saw fires everywhere. He saw a man lying on the ground and recognized him as the supply truck driver.
When the bombing had started, the driver had crawled unfder his truck. In his hurry to get out of the
truck, he had forgotten to set the parking brake. The vibrations from the bombs had caused to move about
fifty feet. The driver had laid on the ground out in the open during the attack.
On December 13, the tankers were moved 80 kilometers to do reconnaissance and guard
beaches. They remained there until December 23, when they were sent 100 kilometers north to Rosario to
assist the 26th U. S. Cavalry because the defensive lines had broken.
The companies were moved again on the 12th to south of San Fernando near the
Calumpit Bridge arriving there at 6:00 A.M. On the 15th, the battalion received 15 Bren gun carriers but
turned some over to the 26th Cavalry, Philippine Scouts. These were used to test the ground to see if it
could support tanks.
On December 22, the companies were operating north of the Agno River and after the main
bridge was bombed, on December 24/25, made an end tun to get south of the river and not be trapped by the
Japanese. The tanks held the south bank of the river from west of Carmen to the Carmen-Akcaka-Bautista Road
with the 192nd holding the bank east of Carmen to Tayug (northeast of San Quintin).
Christmas Day, the tankers spent in a coconut grove. As it turned out, the
coconuts were all they had to eat. From Christmas to January 15, 1942, both day and night, all the tanks
did was cover retreats of different infantry units. The tanks were constantly bombed, shelled, and strafed.
The tanks formed a new defensive held the Santa Ignacia-Gerona-Santo Tomas- San Jose
line on December 26th. When they dropped back from the line, all the platoons withdrew, except one which
provided cover, as the other platoons from the area. One tank went across the line receiving fire and
firing on the Japanese.
At Bayambang, Lt. Petree's platoon lost a tank. It was at this time that D
Company, 192nd, lost all their tanks, except one, because the bridge they were suppose to cross had been
destroyed. The company commander, Lt. Jack Altman, could not bring himself to totally destroy the tanks,
and the Japanese repaired them and used them on Bataan. The sergeant of the one tank, that had not
abandoned, found a place to ford the river a few hundred yards from the bridge.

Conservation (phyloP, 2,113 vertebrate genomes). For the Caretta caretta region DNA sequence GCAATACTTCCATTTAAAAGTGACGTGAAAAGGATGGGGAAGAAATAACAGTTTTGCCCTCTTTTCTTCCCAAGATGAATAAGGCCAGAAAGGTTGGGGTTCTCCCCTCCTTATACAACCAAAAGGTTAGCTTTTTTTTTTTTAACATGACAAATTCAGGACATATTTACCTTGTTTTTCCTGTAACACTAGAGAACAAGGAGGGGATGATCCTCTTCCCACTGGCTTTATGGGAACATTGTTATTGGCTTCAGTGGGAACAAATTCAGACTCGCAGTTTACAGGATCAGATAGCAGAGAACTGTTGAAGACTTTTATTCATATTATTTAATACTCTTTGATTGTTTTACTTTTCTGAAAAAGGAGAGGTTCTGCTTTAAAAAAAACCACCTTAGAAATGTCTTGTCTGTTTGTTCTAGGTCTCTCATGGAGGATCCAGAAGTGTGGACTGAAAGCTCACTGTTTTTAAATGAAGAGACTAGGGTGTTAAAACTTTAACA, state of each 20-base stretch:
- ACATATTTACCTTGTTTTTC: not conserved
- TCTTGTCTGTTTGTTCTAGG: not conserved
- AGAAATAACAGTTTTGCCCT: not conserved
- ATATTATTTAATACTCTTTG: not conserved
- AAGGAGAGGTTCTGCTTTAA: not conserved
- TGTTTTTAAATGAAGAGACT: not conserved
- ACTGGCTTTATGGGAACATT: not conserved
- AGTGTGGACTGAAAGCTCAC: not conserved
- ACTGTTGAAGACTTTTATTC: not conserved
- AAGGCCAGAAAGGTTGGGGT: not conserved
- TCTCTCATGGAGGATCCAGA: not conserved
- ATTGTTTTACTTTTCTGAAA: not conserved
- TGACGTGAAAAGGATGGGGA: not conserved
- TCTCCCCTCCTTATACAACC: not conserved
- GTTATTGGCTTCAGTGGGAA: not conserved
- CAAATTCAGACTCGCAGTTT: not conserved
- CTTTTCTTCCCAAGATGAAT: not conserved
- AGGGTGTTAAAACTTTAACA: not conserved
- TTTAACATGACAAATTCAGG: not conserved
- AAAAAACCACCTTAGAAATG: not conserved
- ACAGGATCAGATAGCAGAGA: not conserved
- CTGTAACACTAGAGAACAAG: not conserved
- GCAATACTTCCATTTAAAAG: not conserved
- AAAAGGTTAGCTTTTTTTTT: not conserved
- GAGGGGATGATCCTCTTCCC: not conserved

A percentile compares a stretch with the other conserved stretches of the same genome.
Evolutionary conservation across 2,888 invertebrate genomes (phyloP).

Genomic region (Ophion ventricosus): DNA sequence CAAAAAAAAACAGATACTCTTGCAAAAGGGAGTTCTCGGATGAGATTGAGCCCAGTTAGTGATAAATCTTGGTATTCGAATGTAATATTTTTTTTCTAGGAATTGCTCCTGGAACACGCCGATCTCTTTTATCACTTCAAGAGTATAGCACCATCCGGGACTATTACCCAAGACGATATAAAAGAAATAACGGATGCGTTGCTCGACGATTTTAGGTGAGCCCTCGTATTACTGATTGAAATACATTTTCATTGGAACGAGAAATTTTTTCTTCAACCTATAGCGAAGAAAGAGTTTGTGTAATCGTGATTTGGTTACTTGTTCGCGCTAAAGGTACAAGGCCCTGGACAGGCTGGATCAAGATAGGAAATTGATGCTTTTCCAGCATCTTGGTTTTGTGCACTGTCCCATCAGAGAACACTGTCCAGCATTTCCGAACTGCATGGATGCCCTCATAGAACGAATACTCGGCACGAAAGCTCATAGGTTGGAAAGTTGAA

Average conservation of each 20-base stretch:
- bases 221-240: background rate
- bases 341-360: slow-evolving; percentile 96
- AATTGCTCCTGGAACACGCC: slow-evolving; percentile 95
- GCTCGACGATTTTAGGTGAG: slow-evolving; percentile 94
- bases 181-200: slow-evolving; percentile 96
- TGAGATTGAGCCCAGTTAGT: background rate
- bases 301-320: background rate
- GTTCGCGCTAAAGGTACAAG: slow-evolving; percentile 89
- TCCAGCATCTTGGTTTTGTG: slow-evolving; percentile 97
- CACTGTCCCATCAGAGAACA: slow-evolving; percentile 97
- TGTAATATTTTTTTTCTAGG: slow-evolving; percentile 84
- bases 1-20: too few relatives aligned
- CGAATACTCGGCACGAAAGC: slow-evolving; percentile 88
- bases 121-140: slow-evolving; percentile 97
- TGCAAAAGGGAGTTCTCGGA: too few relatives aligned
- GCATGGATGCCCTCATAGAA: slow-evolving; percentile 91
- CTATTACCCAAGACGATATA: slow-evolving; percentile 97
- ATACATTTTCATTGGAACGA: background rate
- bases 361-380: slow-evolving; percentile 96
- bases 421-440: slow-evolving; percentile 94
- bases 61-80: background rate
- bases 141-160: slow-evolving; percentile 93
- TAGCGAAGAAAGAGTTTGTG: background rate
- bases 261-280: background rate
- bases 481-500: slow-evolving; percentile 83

The tankers were at Santo Tomas near Cabanatuan on December 27th, and at San Isidro
south of Cabanatuan on December 28th and 29th. On January 1, conflicting orders were received by the
defenders who were attempting to stop the Japanese advance down Route 5. Doing this would allow the
Southern Luzon Forces to withdraw toward Bataan. General Wainwright was unaware of the orders since they
came from Gen. MacArthur's chief of staff.
Because of the orders, there was confusion among the Filipinos and American forces
defending the bridges over the Pampanga River. Due to the efforts of the Self Propelled Mounts, the 71st
Field Artillery, and a frenzied attack by the 192nd Tank Battalion the Japanese were halted. From January 2
to 4, the 192nd held the road open from San Fernando to Dinalupihan so the southern forces could escape.
At 2:30 A.M., the night of January 5/6, the Japanese attacked at Remlus in force and
using smoke as cover. This attack was an attempt to destroy the tank battalions. At 5:00 A.M., the
Japanese withdrew having suffered heavy casualties.
The night of January 6/7 the tanks withdrew into the peninsula with the 192nd holding
its position so that the 194th Tank Battalion could leap frog past it, cross the bridge, and then cover the
192nd's withdraw over the bridge. The 192nd was the last American unit to enter Bataan, before the
engineers blew up the bridge at 6:00 A.M. It was at this time that the tank companies were reduced to three
tanks each. This was done to provide tanks to D Company,
At Gumain River, on January 5, D Company and C Company, 194th, were given the job to
hold the south riverbank so that the other units could withdraw. The tank companies formed a defensive line
along the bank of the river. When the Japanese attacked the position at night, they were easy to see since
they were wearing white t-shirts. The tankers were able to hold up the Japanese.
The night of January 6/7, the 194th, covered by the 192nd, crossed the bridge over the
Culis Creek and entered Bataan. This was the beginning of the Battle of Bataan. At this time, the
food rations were cut in half.
General Weaver also issued the following orders to the tank battalions around this time